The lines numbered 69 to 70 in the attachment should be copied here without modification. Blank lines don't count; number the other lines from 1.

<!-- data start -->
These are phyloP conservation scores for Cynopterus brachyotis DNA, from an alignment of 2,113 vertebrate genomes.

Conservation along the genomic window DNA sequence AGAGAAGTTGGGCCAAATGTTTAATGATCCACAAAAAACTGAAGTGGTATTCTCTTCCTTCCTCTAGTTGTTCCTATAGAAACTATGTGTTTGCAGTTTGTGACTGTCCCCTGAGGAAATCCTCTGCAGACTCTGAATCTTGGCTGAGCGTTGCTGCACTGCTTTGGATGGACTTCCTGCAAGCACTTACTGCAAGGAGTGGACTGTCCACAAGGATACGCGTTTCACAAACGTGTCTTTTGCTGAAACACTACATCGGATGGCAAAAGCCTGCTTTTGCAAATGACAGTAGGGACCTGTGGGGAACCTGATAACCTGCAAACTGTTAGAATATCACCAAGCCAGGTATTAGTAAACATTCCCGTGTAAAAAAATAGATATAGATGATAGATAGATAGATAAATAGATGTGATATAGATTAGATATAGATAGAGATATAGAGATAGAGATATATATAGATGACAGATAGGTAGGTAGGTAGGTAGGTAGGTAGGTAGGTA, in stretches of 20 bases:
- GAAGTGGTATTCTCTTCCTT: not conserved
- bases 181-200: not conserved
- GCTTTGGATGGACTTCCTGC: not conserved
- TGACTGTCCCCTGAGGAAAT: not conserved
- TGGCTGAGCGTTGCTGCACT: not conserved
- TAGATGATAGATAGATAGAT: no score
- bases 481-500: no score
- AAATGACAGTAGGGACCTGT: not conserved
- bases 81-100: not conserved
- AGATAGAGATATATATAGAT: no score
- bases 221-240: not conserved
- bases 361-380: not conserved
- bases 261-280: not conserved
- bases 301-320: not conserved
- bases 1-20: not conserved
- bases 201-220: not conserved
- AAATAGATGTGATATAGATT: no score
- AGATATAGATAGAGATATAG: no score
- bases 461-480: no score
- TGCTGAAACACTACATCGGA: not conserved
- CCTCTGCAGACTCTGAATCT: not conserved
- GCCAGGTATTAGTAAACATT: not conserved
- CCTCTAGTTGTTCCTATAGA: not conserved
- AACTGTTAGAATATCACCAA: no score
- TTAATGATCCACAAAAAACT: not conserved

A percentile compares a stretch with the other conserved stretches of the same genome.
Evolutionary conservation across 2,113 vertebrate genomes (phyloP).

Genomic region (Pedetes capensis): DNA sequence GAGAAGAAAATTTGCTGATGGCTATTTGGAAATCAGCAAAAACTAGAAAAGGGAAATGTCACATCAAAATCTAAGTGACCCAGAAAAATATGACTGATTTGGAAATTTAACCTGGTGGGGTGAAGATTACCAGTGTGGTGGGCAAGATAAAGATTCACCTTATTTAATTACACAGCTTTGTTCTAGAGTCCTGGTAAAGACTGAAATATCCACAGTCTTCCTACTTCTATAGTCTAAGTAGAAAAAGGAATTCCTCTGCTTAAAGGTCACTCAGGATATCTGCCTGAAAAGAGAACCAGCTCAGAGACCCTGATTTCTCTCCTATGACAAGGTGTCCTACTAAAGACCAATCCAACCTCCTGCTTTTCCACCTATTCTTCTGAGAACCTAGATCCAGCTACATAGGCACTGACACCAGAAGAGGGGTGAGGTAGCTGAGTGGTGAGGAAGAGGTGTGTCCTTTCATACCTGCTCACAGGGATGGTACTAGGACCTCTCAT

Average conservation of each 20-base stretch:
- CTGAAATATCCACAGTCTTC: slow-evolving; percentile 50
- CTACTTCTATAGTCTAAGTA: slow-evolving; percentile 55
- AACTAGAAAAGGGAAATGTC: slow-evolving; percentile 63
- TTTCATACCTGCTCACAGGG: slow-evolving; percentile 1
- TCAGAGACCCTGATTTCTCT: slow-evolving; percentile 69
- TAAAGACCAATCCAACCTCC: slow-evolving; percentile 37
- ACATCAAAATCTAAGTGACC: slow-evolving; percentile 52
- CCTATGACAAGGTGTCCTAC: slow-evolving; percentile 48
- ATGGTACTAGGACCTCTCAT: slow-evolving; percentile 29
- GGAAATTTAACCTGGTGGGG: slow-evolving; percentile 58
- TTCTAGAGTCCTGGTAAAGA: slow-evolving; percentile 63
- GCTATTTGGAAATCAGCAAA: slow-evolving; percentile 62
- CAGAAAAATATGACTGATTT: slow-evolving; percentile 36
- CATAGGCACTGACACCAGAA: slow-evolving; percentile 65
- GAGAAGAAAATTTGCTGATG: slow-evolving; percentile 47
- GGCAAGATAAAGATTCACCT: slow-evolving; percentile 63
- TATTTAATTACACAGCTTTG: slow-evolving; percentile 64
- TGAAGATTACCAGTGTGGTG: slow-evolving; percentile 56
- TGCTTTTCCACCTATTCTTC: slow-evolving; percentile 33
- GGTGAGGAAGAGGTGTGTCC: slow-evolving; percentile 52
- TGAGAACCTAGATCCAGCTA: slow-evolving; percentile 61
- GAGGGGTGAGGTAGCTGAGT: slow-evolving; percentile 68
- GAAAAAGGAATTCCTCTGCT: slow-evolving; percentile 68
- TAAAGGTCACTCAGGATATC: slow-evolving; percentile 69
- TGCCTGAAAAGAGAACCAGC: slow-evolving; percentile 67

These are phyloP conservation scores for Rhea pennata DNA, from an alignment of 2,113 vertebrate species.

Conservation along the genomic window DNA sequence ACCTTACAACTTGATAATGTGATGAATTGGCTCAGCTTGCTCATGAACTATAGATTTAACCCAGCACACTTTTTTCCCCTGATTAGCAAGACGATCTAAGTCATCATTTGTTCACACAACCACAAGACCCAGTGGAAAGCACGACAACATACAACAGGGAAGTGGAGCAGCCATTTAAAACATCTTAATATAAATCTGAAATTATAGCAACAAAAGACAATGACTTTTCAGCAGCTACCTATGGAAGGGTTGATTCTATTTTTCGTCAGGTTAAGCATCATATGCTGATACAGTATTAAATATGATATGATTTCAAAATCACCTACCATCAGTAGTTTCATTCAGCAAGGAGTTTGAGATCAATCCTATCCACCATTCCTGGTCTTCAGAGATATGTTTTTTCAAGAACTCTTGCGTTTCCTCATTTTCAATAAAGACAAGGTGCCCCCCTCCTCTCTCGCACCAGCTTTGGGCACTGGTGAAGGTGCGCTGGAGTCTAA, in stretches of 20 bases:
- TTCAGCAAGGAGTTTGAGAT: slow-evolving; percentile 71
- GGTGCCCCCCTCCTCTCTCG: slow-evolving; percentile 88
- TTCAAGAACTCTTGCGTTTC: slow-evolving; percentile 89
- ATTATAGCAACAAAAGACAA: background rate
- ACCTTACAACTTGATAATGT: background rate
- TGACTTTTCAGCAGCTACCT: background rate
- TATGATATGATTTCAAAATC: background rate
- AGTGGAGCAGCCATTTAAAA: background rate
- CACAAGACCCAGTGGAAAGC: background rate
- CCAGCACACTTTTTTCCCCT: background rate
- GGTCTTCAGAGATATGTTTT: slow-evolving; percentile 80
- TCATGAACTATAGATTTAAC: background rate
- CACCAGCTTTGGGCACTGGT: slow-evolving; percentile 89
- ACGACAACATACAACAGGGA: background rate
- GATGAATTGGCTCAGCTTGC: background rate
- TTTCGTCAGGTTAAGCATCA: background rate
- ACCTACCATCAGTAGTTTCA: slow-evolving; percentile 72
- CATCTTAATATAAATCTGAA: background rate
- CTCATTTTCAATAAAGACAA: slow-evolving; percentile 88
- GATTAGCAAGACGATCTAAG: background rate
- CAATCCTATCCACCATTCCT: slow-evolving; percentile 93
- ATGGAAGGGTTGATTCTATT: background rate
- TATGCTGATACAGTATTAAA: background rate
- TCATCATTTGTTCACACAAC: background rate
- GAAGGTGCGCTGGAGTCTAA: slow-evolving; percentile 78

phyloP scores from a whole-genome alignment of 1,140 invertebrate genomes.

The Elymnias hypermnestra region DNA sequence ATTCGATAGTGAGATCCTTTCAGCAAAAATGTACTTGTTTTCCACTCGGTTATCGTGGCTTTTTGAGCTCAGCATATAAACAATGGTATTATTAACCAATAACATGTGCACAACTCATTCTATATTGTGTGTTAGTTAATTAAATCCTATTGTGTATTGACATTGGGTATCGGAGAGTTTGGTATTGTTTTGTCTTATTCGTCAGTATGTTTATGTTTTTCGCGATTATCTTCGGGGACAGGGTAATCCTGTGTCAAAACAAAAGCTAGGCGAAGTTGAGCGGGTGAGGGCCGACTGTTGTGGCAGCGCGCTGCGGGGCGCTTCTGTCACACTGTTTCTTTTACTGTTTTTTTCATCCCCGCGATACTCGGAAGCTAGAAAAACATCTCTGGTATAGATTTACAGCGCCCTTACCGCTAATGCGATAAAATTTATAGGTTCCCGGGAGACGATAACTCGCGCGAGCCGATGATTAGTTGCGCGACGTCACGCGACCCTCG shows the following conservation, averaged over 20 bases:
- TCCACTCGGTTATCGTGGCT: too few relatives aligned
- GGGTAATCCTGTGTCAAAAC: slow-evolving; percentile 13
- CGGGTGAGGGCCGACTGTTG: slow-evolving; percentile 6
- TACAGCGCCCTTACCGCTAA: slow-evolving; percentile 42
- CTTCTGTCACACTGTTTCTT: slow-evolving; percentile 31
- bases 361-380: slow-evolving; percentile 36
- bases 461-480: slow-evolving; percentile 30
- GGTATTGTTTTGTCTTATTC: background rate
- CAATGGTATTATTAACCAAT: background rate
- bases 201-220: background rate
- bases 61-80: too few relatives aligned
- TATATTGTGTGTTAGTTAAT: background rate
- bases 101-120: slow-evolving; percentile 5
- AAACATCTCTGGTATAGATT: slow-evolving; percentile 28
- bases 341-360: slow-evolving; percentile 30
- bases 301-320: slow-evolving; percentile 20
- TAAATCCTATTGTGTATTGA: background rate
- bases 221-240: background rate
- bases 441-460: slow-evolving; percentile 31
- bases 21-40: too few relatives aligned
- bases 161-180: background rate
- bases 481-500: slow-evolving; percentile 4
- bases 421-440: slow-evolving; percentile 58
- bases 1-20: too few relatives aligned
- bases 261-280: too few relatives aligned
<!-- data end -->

- GGTCTTCAGAGATATGTTTT: slow-evolving; percentile 80
- TCATGAACTATAGATTTAAC: background rate